Based on the fact that the Complainant previously registered several ALFA LAVAL trademarks, the Panel deems that the Complainant has proved their rights in the ALFA LAVAL trademarks and accepts the Complainant's claim that the Respondent had never been granted any right to use the ALFA LAVAL trademark in relation to the disputed domain name. The Panel consequently deems that the Complainant established a prima facie case that the Respondent does not have rights or legitimate interests in the disputed domain name.
Furthermore, the Panel infers from the Respondent's failure to reply (while given the opportunity under paragraph 4(c) of the Policy) that the Respondent was never granted any right to use the ALFA LAVAL trademark in relation to the disputed domain name. The Panel therefore finds that the Respondent does not have rights or legitimate interests in the disputed domain name.
Based on the evidence submitted in the case file and noting that the disputed domain name does not resolve to an active website, the Panel finds that the Respondent does not have any rights or legitimate interests in the disputed domain name as he is not known under the disputed domain name and is not using the domain name in connection with a bona fide offering of goods and services.
In light of the above, the Panel therefore considers that the Complainant has satisfied the requirements of paragraph 4(a)(ii) of the Policy.
C. Registered and Used in Bad Faith
The Complainant has provided evidence that the disputed domain name has been incorporated in an email address reproducing the name and surname of one of the Complainant's actual employees. The Panel therefore finds that the Respondent necessarily had the Complainant's trademark and company in mind at the time of registration and, consequently, that the disputed domain name was registered by the Respondent in bad faith. Said finding is reinforced by the fact that the Respondent is also the owner of domain names reproducing third party trademarks in various industrial business sectors, and has therefore engaged in a pattern of cybersquatting.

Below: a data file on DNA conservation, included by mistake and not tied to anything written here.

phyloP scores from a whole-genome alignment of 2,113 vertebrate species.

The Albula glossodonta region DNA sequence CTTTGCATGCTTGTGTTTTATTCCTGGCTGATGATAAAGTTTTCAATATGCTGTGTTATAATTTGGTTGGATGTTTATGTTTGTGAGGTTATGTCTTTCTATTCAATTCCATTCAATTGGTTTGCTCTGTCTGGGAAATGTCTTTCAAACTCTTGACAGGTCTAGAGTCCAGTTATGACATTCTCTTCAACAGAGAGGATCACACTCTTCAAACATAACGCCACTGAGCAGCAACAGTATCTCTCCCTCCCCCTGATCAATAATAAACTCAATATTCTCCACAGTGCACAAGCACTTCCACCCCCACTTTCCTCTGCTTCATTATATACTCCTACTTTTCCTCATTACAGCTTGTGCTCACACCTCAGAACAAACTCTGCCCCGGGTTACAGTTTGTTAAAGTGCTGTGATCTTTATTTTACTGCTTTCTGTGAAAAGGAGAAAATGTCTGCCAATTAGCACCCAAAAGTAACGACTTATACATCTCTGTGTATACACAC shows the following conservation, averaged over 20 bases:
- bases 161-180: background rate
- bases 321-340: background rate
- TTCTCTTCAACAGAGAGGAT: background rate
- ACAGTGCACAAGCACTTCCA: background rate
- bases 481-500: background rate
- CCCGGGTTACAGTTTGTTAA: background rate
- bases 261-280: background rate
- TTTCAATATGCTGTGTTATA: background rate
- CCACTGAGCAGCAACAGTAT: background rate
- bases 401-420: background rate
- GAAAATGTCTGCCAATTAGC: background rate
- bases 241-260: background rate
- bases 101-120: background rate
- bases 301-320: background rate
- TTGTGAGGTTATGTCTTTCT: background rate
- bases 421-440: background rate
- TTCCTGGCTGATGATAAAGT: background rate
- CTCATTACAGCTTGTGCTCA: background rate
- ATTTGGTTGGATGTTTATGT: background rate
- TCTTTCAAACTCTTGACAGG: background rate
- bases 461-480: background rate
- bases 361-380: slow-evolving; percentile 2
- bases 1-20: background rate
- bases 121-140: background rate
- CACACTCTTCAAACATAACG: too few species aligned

The Panel finds that, where domain names are identical or confusingly similar to prior trademarks, phishing activities must be considered as circumstances evidencing bad faith. In fact, phishing communications received from an email address reproducing a trademark are more misleading to recipients than identical emails received from email addresses unrelated to the same trademark (see e.g. Olayan Investments Company v. Anthono Maka, Alahaji, Koko, Direct investment future company, ofer bahar, WIPO Case No. D2011-0128).
Therefore, it seems that the Respondent registered and has been using the domain name in order to attempt impersonation of the Complainant and to deceive Internet users (see e.g. Accor v. SANGHO HEO / Contact Privacy Inc., WIPO Case No. D2014-1471).
In any event, as the disputed domain name reproduces the Complainant's trademark and has not been used in connection with an active website, the Panel concludes that the Respondent has been passively holding the disputed domain name and, taking into account the circumstances of this proceeding, has been using it in bad faith (see Telstra Corporation Limited v. Nuclear Marshmallows, WIPO Case No. D2000-0003).
Accordingly, the Panel finds that the Complainant has registered and is using the domain name in bad faith and, therefore, has satisfied the requirements of paragraph 4(a)(iii).
For the foregoing reasons, in accordance with paragraphs 4(i) of the Policy and 15 of the Rules, the Panel orders that the disputed domain name <alfalaval-uk.com> be transferred to the Complainant.
Date: June 19, 2017